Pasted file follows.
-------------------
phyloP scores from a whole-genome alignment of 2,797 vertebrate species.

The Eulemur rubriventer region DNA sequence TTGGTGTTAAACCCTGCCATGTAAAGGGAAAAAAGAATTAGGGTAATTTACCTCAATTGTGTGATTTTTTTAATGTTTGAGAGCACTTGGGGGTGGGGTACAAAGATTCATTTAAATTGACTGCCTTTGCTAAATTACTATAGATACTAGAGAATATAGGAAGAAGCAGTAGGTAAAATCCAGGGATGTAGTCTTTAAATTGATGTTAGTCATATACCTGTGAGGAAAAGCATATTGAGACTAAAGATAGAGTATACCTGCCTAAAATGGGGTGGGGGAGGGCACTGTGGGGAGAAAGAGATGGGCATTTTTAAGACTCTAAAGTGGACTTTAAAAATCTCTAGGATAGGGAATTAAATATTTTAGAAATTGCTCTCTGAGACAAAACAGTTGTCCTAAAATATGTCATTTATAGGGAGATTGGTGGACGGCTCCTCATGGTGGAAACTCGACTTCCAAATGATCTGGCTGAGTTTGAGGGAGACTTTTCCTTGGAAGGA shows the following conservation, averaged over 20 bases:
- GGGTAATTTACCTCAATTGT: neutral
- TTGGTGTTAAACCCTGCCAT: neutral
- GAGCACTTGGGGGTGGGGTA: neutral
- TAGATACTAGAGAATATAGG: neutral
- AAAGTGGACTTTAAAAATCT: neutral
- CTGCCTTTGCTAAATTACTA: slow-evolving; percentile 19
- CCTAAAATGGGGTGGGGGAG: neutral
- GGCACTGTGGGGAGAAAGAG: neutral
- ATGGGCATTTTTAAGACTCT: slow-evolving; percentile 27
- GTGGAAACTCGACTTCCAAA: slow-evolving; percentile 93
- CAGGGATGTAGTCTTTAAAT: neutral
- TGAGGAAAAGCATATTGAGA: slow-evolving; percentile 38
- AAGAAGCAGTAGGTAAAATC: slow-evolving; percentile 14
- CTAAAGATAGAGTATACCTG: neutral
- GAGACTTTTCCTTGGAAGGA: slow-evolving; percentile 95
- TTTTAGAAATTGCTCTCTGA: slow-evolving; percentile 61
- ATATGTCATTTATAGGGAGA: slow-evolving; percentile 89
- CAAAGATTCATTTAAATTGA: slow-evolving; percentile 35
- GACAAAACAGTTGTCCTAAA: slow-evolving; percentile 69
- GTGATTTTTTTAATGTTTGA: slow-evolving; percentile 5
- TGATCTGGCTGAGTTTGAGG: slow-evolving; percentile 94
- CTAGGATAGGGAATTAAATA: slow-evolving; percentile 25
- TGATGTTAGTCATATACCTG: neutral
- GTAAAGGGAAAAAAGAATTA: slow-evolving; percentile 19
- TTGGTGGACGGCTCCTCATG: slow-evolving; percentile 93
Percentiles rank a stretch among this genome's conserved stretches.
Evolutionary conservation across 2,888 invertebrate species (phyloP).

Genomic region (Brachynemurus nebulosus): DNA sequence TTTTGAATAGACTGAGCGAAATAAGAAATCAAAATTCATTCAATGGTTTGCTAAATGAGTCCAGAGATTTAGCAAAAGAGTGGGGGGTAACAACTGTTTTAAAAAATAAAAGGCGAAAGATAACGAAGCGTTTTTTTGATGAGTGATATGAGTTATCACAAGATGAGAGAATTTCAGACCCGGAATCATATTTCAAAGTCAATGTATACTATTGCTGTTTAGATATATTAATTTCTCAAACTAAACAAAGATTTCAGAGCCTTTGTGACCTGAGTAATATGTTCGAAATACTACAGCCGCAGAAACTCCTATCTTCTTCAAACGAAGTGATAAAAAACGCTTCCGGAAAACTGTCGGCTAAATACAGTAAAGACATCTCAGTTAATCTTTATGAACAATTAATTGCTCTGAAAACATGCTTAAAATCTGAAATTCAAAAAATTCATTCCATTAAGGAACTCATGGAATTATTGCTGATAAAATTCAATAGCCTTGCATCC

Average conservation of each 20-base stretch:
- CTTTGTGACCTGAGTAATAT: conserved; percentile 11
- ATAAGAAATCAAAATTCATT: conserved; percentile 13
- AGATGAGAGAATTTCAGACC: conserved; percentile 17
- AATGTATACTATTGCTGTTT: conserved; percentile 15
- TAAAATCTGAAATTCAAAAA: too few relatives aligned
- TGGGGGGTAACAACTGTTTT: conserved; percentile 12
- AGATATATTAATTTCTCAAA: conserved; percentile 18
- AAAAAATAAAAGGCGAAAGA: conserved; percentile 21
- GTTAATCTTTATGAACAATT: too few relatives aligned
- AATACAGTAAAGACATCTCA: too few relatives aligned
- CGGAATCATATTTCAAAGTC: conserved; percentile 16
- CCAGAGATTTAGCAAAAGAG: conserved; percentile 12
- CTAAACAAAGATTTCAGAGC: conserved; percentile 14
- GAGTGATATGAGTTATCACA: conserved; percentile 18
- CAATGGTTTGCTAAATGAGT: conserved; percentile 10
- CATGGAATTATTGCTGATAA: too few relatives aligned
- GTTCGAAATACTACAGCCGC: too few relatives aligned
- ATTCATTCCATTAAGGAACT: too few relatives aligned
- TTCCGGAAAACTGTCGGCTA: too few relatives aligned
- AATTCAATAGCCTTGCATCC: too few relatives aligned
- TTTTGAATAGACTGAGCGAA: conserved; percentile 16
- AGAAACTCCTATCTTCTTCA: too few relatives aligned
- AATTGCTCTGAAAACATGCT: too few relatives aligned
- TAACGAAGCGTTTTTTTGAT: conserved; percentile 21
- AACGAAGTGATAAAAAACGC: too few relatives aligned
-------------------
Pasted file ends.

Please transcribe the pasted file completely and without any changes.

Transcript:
phyloP scores from a whole-genome alignment of 2,797 vertebrate species.

The Eulemur rubriventer region DNA sequence TTGGTGTTAAACCCTGCCATGTAAAGGGAAAAAAGAATTAGGGTAATTTACCTCAATTGTGTGATTTTTTTAATGTTTGAGAGCACTTGGGGGTGGGGTACAAAGATTCATTTAAATTGACTGCCTTTGCTAAATTACTATAGATACTAGAGAATATAGGAAGAAGCAGTAGGTAAAATCCAGGGATGTAGTCTTTAAATTGATGTTAGTCATATACCTGTGAGGAAAAGCATATTGAGACTAAAGATAGAGTATACCTGCCTAAAATGGGGTGGGGGAGGGCACTGTGGGGAGAAAGAGATGGGCATTTTTAAGACTCTAAAGTGGACTTTAAAAATCTCTAGGATAGGGAATTAAATATTTTAGAAATTGCTCTCTGAGACAAAACAGTTGTCCTAAAATATGTCATTTATAGGGAGATTGGTGGACGGCTCCTCATGGTGGAAACTCGACTTCCAAATGATCTGGCTGAGTTTGAGGGAGACTTTTCCTTGGAAGGA shows the following conservation, averaged over 20 bases:
- GGGTAATTTACCTCAATTGT: neutral
- TTGGTGTTAAACCCTGCCAT: neutral
- GAGCACTTGGGGGTGGGGTA: neutral
- TAGATACTAGAGAATATAGG: neutral
- AAAGTGGACTTTAAAAATCT: neutral
- CTGCCTTTGCTAAATTACTA: slow-evolving; percentile 19
- CCTAAAATGGGGTGGGGGAG: neutral
- GGCACTGTGGGGAGAAAGAG: neutral
- ATGGGCATTTTTAAGACTCT: slow-evolving; percentile 27
- GTGGAAACTCGACTTCCAAA: slow-evolving; percentile 93
- CAGGGATGTAGTCTTTAAAT: neutral
- TGAGGAAAAGCATATTGAGA: slow-evolving; percentile 38
- AAGAAGCAGTAGGTAAAATC: slow-evolving; percentile 14
- CTAAAGATAGAGTATACCTG: neutral
- GAGACTTTTCCTTGGAAGGA: slow-evolving; percentile 95
- TTTTAGAAATTGCTCTCTGA: slow-evolving; percentile 61
- ATATGTCATTTATAGGGAGA: slow-evolving; percentile 89
- CAAAGATTCATTTAAATTGA: slow-evolving; percentile 35
- GACAAAACAGTTGTCCTAAA: slow-evolving; percentile 69
- GTGATTTTTTTAATGTTTGA: slow-evolving; percentile 5
- TGATCTGGCTGAGTTTGAGG: slow-evolving; percentile 94
- CTAGGATAGGGAATTAAATA: slow-evolving; percentile 25
- TGATGTTAGTCATATACCTG: neutral
- GTAAAGGGAAAAAAGAATTA: slow-evolving; percentile 19
- TTGGTGGACGGCTCCTCATG: slow-evolving; percentile 93
Percentiles rank a stretch among this genome's conserved stretches.
Evolutionary conservation across 2,888 invertebrate species (phyloP).

Genomic region (Brachynemurus nebulosus): DNA sequence TTTTGAATAGACTGAGCGAAATAAGAAATCAAAATTCATTCAATGGTTTGCTAAATGAGTCCAGAGATTTAGCAAAAGAGTGGGGGGTAACAACTGTTTTAAAAAATAAAAGGCGAAAGATAACGAAGCGTTTTTTTGATGAGTGATATGAGTTATCACAAGATGAGAGAATTTCAGACCCGGAATCATATTTCAAAGTCAATGTATACTATTGCTGTTTAGATATATTAATTTCTCAAACTAAACAAAGATTTCAGAGCCTTTGTGACCTGAGTAATATGTTCGAAATACTACAGCCGCAGAAACTCCTATCTTCTTCAAACGAAGTGATAAAAAACGCTTCCGGAAAACTGTCGGCTAAATACAGTAAAGACATCTCAGTTAATCTTTATGAACAATTAATTGCTCTGAAAACATGCTTAAAATCTGAAATTCAAAAAATTCATTCCATTAAGGAACTCATGGAATTATTGCTGATAAAATTCAATAGCCTTGCATCC

Average conservation of each 20-base stretch:
- CTTTGTGACCTGAGTAATAT: conserved; percentile 11
- ATAAGAAATCAAAATTCATT: conserved; percentile 13
- AGATGAGAGAATTTCAGACC: conserved; percentile 17
- AATGTATACTATTGCTGTTT: conserved; percentile 15
- TAAAATCTGAAATTCAAAAA: too few relatives aligned
- TGGGGGGTAACAACTGTTTT: conserved; percentile 12
- AGATATATTAATTTCTCAAA: conserved; percentile 18
- AAAAAATAAAAGGCGAAAGA: conserved; percentile 21
- GTTAATCTTTATGAACAATT: too few relatives aligned
- AATACAGTAAAGACATCTCA: too few relatives aligned
- CGGAATCATATTTCAAAGTC: conserved; percentile 16
- CCAGAGATTTAGCAAAAGAG: conserved; percentile 12
- CTAAACAAAGATTTCAGAGC: conserved; percentile 14
- GAGTGATATGAGTTATCACA: conserved; percentile 18
- CAATGGTTTGCTAAATGAGT: conserved; percentile 10
- CATGGAATTATTGCTGATAA: too few relatives aligned
- GTTCGAAATACTACAGCCGC: too few relatives aligned
- ATTCATTCCATTAAGGAACT: too few relatives aligned
- TTCCGGAAAACTGTCGGCTA: too few relatives aligned
- AATTCAATAGCCTTGCATCC: too few relatives aligned
- TTTTGAATAGACTGAGCGAA: conserved; percentile 16
- AGAAACTCCTATCTTCTTCA: too few relatives aligned
- AATTGCTCTGAAAACATGCT: too few relatives aligned
- TAACGAAGCGTTTTTTTGAT: conserved; percentile 21
- AACGAAGTGATAAAAAACGC: too few relatives aligned